What could be better than an innovative self-published miniseries that’s all set to debut at NYCC this week? A really, really good innovative self-published miniseries that’s all set to debut at NYCC. Seriously, if you plan to be a part of the craziness these next couple days, this stylish and action-packed comic should definitely be on top of your pick-up list.
Written by Frank J. Barbiere
Illustrated by Chris Mooneyham
After a tragic encounter with an artifact known as “The Dreamstone”, infamous treasure hunter Fabian Gray was possessed by five literary ghosts and has been granted access to their unique abilities.
This magazine contains part one of the serialized storyline The Haunting of Fabian Gray in which our hero returns home to confer with his closest ally; a new adventure is set in motion; dark forces begin to gather; and unexpected opponents are discovered in the jungles of Africa.
“I’m not a thief,” insists Fabian Gray, “I’m a treasure hunter.” And, it turns out, thanks to his condition, our dashing hero is five other things as well: a detective, a vampire, a samurai, a wizard, an archer. All these abilities turn out to be pretty useful when breaking into well-guarded lairs, and right off the bat we see Fabian in action, infiltrating a Nazi fortress and taking out guard after guard. From there the story whips along at a breakneck pace, circling the globe and rapidly getting us acquainted with the characters that populate this brightly coloured world. There’s deftly laid out action as well as slower-burn moments of intrigue, and while the backstory relayed to us in the solicit isn’t quite made accessible to us in this issue, Barbiere gives us everything we need to understand what’s moving Fabian forward: he’s on a quest for an arcane object that might bring his sister out of a comatose state.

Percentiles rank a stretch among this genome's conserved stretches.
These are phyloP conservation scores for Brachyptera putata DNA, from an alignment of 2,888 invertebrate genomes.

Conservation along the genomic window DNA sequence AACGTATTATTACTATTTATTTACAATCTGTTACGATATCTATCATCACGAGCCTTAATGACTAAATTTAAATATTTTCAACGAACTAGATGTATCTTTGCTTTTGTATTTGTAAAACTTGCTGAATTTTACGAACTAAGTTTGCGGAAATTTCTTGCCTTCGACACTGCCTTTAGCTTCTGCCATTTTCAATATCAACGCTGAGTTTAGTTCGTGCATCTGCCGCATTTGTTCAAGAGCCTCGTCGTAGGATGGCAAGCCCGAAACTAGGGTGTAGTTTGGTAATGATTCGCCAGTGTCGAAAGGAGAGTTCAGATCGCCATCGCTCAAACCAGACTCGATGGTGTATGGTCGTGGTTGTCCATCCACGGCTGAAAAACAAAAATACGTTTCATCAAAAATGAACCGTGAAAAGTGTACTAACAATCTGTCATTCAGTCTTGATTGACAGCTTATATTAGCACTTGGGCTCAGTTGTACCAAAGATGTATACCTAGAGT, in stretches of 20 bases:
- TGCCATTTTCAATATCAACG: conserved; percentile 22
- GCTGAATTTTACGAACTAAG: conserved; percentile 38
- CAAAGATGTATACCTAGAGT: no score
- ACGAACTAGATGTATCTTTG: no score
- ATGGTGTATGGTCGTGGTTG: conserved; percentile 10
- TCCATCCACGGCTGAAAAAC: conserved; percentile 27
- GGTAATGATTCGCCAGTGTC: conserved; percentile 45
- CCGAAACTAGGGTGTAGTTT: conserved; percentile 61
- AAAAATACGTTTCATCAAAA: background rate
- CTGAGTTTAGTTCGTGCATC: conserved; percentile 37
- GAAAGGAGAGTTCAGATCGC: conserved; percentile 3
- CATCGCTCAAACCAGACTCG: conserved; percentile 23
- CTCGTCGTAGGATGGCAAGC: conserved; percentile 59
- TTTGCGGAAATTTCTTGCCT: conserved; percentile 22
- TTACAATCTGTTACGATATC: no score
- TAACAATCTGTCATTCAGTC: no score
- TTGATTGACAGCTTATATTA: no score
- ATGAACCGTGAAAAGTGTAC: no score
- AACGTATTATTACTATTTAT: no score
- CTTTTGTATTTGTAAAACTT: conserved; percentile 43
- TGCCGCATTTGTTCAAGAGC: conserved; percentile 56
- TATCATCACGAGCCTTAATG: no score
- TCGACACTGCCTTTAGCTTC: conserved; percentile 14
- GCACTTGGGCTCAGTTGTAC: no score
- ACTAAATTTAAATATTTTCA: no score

While (as you probably noticed) the plot is deeply rooted in 1930s-era story conventions, “Five Ghosts” feels more like a tribute than a pastiche, and never forgets to do its own thing. The ghosts that inhabit Fabian Gray — while being a pretty interesting story element in themselves — are rendered in high style, looming over Fabian as he makes use of their powers, while a demonic possession scene distinguishes itself as something much more sinister. It seems there are benefits as well as dangerous drawbacks to Fabian’s condition, and together with the new plot elements that come up at the end of the issue — they have to do with a hostile tribe and a spider god — it seems this comic will be covering some exciting territory indeed.
The only real drawback to this issue, story-wise, is that it could spend a little more time setting up the universe that it inhabits. As things stand, we understand that Fabian has these five ghosts to draw on, but it’s not established whether these literary characters (among them Dracula and Sherlock Holmes) are also considered literary in Fabian’s world. That is, does Fabian live in the same universe as Sherlock, and channel his specific spirit, or does Fabian, like us, look upon him as a fictional character? The fact that the solicit calls the artifact that gave Fabian his powers a “Dreamstone” does seem to hint in one direction, but as things stand some clarification is in order.
The art for this series is something special. Culling the best elements from 1960s pulp covers and Golden Age adventure comics and meshing them together in a way that feels sleek and modern, Chris Mooneyham sets out gorgeous page after gorgeous page, each one so strongly composed and intricately put together that it could stand by itself as an accomplished piece of art (there’s a splash panel depicting a plane crash-landing that alone is worth the cover price). At the same time, the art style doesn’t overwhelm the story, and it’s easy to follow Fabian’s adventures.
The colours (with assists by S.M. Vidaurri) are bold and bright, with each locale and each rapid sequence of events being afforded its own limited colour scheme. It’s a lovely way of underscoring the subtleties of pacing in a comic that goes by very quickly, as well as being effective in terms of keeping those scene changes easy to follow. Dylan Todd’s graphic design is also great, doing some interesting things with a Vitruvian Man motif on the inside cover pages while keeping the overall look clean and simple.
I don’t think I can recommend this issue enough. So far as highly stylized comics go, this one’s confident and fresh, pairing up its strong aesthetic with a unique concept and a fun and fast paced storyline. And all the while, you can feel good about supporting an independently produced comic. Everybody wins!
Final Verdict: 9.0 — Buy